To facilitate this strategy, Rio Tinto applied measures such as protecting biodiversity and water quality in mining zones and employing aboriginal people residing near the mine. Through such initiatives, the company was able to obtain a social license to conduct its operations (NetMBA, 2011). Rio Tinto acknowledged a global risk to its brand if it operated without this license.

Mini Case 4- Better Place

Better Place Company identified the business idea of electric vehicles but the problem was when such an idea would become feasible. The challenge therefore lay with brining future technology to the current market. To achieve quick advantage in this new market, Better Place considered the value chain and the cost advantage. Oil is a limited resource hence petroleum prices are bound to rise and global warming creates an impetus of reducing carbon emissions (Porter, 2008). The advantage of this idea is that electric cars do not require petroleum and do not emit green house gases. The main challenge to competitive forces was creating an underlying market and identifying cordial locations for operations.

The company worked to identify regions where people normally drive for long distances daily to their destinations. By identifying such locations, Better Place was able to accrue competitive advantage by removing a major obstacle to the use of electric cars. The company also moved quickly to become the first to reap benefits from battery recharging infrastructure and facilities (Berns et al., 2009).

Mini Case 5- Wal Mart

Wal-Mart is the largest global retailer with more than 7,500 stores. The company is striving to improve the supply chain. Since 2005, it has been pursuing this goal by adopting a vision of becoming fueled by renewable energy 100 percent, selling products that sustain environment and producing zero waste. As such, the competitive forces would be strengthened by a reputable brand. The IT had massive impact on the chain value and competitive forces of the company. Wal-Mart was able to reduce its waste by 60 percent between 2009 and 2010. By 2025, the company plans to eliminate its landfill.

In 2005, Wal-Mart collaborated with Unilever to reconstruct the packing of detergent (Berns et al., 2009). As such, this new initiative used less plastic material and became a standard for the industry. At first, the company encouraged its suppliers to recycle and waste less. The company also compiled data on product life cycles and in turn informed consumers about their sustainability.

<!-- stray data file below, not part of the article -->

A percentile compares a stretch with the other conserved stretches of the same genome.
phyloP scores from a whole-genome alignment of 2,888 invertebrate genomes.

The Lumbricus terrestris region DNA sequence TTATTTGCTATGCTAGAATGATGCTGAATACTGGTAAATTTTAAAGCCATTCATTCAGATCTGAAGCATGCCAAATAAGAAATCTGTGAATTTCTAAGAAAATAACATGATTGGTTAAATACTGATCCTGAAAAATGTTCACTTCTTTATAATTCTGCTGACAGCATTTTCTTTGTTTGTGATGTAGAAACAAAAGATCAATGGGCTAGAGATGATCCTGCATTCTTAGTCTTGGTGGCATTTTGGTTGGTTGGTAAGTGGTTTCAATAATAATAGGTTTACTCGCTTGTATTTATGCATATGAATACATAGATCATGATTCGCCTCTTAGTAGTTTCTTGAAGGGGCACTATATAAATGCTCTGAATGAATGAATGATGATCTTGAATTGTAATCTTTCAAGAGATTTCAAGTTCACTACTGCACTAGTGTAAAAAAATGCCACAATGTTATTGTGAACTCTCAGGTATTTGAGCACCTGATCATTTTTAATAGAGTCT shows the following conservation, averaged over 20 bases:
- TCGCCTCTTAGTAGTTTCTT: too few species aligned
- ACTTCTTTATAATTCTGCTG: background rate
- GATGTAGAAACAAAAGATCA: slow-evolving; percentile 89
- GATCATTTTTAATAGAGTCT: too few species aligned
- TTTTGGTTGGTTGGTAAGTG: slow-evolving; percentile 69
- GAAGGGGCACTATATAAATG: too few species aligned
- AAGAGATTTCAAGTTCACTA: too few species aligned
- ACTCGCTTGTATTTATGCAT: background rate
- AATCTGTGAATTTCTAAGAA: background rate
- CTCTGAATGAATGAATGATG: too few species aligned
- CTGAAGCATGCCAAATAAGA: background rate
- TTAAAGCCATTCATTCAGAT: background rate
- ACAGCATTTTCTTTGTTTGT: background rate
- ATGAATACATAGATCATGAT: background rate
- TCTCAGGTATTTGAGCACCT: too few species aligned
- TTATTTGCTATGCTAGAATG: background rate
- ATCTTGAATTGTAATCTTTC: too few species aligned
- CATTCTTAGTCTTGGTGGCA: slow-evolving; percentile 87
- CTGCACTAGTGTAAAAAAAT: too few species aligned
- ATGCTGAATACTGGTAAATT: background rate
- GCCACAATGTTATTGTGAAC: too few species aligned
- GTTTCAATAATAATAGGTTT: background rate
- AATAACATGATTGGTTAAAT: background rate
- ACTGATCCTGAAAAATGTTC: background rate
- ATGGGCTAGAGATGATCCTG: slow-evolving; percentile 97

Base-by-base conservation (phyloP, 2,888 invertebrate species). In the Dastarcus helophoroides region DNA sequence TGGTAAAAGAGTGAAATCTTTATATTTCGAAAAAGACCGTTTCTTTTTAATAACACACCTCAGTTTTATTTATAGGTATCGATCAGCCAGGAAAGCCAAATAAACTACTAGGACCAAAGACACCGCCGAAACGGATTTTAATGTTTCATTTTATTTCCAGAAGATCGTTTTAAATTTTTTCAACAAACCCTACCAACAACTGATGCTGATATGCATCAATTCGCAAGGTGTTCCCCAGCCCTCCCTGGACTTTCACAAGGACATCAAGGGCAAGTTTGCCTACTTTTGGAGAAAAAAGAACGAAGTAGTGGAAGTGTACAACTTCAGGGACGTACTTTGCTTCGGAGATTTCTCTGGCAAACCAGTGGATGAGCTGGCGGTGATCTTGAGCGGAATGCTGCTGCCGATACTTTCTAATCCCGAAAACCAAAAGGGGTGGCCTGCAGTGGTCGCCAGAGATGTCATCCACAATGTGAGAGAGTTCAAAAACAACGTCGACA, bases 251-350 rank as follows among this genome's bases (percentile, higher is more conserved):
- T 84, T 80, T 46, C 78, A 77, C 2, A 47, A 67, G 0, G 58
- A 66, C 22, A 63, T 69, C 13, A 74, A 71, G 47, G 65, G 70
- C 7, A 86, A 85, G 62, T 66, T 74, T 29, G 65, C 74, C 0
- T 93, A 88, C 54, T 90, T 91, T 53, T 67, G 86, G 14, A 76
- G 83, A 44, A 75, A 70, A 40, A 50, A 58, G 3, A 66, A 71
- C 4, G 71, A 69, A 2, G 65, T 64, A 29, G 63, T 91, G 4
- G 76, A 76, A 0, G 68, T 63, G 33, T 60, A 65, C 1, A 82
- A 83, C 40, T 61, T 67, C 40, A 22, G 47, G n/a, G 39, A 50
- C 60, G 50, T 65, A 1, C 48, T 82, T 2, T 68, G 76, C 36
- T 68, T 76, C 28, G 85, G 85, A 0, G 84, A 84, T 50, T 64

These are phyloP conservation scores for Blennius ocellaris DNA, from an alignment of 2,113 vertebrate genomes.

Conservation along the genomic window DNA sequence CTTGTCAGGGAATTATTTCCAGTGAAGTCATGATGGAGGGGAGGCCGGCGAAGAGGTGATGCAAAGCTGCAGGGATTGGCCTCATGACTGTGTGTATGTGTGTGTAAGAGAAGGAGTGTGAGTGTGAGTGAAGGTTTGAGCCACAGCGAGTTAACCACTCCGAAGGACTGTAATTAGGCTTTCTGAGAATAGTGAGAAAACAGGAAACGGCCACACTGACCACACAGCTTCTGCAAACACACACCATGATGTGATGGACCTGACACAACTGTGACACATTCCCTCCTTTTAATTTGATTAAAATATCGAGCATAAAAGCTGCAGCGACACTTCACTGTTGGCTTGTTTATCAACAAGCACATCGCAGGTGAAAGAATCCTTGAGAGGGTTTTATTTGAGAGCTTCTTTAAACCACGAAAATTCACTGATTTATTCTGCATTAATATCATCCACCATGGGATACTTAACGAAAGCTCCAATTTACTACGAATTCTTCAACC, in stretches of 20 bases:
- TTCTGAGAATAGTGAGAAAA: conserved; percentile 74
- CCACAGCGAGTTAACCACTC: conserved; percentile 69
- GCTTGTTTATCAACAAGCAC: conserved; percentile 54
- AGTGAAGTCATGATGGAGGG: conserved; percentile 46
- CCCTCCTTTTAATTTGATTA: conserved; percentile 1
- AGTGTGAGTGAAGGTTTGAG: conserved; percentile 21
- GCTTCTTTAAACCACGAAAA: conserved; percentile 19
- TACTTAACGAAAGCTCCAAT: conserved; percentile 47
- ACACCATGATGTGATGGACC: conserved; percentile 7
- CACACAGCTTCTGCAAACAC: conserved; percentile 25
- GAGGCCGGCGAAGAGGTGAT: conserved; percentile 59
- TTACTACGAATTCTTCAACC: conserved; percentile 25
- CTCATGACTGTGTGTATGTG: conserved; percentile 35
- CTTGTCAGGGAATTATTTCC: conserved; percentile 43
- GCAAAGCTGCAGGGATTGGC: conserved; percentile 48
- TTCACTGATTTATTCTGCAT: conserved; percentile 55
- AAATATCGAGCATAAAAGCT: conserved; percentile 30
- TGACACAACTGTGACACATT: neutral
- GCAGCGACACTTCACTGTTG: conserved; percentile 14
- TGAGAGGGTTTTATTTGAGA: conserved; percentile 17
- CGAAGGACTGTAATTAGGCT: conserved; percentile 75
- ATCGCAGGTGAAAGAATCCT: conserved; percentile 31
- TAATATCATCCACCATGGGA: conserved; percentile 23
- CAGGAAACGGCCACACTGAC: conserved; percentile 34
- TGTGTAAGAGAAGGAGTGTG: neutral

In conclusion, applying new approaches by the five companies above benefits the environment as well as improves their competitiveness. Sustainability is current trend and is an approach that allows companies to save on costs and become more profitable altogether. However, it is prudent to understand that sustainability is not a strategy that fits all companies. Rather, it comes from challenges a company undergoes in its environment. As such, Porter’s model regarding competitive forces and the value chain requires companies to identify these challenges and formulate methods of sustaining long-term profitability (NetMBA, 2011).

According to Porter’s model, companies use common elements centered on utilizing sustainability through methods such as becoming less wasteful and reducing energy consumption among others. However, every company undertakes a strategy it considers critical to its operations. For a company such as Better Place, this implies establishing location in regions receptive to electric vehicles. As companies gain understanding, they also consider issues to accomplish. In other words, learning about their business activities leads them towards necessary changes. As Porter states, such changes require commitment and investment. Their return is measured in new product designs, employee commitment, customer engagement, and energy cost savings (Wailgum, 2008). Ultimately, Porters model on competitive forces and value chain forces is revealed in ‘The mini cases: 5 companies, 5 strategies, 5 transformations’ article and cases.



Berns, M., Townsend, A., Khajat, Z., Bagopal, B., Reeves, M. (2009). The Mini-cases: 5 companies, 5 strategies, 5 transformations. The Magazine MIT Sloan Management Review Special Report. Retrieved from

Harvard Business Publishing. (2008) Interview with Michael Porter: The Five Competitive Forces That Shape Strategy. [Video file]. In Tom Steward. Retrieve from

NetMBA. (2011). The value chain. Business Knowledge Center. Retrieved from

Porter, M. E. (2008). The five competitive forces that shape strategy. The Magazine Harvard Business Review. Retrieved from

Wailgum, T. (2008). ERP definition and solutions. CIO. Retrieved from